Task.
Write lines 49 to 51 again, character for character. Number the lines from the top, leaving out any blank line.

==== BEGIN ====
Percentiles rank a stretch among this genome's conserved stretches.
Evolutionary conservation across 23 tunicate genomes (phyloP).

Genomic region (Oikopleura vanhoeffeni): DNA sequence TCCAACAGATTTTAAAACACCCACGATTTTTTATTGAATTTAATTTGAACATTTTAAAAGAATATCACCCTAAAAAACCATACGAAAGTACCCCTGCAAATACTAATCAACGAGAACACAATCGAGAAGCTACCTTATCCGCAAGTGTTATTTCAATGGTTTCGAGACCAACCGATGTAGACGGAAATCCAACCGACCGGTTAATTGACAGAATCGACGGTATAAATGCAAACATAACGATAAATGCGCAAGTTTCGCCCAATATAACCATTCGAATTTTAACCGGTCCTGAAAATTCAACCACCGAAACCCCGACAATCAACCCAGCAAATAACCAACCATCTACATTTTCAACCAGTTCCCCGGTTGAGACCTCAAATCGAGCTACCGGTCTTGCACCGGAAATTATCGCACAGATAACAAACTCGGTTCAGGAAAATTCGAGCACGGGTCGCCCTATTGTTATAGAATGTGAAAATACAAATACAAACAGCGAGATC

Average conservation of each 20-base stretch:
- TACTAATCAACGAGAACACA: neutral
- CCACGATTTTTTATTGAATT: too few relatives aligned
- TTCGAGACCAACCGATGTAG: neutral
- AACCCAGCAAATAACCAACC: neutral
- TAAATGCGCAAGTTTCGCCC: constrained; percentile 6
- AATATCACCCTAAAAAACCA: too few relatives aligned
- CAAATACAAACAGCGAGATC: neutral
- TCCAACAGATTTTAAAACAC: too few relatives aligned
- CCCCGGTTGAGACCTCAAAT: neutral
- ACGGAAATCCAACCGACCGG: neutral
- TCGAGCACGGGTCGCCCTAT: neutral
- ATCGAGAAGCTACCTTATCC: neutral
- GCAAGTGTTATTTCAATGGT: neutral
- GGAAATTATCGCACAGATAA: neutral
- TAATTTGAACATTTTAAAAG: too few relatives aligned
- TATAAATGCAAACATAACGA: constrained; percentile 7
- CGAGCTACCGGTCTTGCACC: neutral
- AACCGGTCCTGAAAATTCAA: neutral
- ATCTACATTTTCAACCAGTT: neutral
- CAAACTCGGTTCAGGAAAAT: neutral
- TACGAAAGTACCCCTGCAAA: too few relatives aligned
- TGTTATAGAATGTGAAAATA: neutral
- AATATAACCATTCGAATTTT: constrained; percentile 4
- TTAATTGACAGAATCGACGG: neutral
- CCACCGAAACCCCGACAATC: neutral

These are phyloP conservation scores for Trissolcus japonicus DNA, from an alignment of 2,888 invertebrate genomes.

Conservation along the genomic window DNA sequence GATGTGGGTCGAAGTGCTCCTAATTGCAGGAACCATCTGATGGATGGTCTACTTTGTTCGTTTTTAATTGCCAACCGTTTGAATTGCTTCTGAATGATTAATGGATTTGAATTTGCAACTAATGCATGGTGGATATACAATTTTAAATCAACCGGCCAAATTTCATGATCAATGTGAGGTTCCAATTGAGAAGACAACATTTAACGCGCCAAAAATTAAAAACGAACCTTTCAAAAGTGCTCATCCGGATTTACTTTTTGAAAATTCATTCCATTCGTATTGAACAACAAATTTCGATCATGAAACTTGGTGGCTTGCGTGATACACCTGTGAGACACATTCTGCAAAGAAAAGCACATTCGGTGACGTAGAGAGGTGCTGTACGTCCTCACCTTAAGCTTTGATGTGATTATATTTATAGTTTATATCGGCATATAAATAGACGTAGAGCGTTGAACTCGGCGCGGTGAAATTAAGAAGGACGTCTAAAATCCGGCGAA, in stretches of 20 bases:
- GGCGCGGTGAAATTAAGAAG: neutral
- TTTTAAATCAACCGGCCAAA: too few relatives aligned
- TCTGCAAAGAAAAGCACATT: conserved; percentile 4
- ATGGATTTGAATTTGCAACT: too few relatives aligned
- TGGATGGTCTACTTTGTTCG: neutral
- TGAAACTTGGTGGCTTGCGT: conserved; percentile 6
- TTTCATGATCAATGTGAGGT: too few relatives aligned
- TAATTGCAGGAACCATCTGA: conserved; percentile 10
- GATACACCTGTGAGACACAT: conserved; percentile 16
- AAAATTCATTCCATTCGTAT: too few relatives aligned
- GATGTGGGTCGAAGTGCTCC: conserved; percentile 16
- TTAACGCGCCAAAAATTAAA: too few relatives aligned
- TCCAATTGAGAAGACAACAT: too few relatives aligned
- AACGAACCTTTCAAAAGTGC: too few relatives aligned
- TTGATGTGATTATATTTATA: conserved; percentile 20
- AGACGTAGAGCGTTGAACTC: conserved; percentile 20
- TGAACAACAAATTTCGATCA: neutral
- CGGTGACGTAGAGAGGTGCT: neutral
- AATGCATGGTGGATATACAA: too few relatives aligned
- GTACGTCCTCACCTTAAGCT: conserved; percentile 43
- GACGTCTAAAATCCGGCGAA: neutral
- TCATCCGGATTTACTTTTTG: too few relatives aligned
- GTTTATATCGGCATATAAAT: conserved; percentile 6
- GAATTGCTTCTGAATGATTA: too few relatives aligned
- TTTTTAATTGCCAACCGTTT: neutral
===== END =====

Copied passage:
- CGGTGACGTAGAGAGGTGCT: neutral
- AATGCATGGTGGATATACAA: too few relatives aligned
- GTACGTCCTCACCTTAAGCT: conserved; percentile 43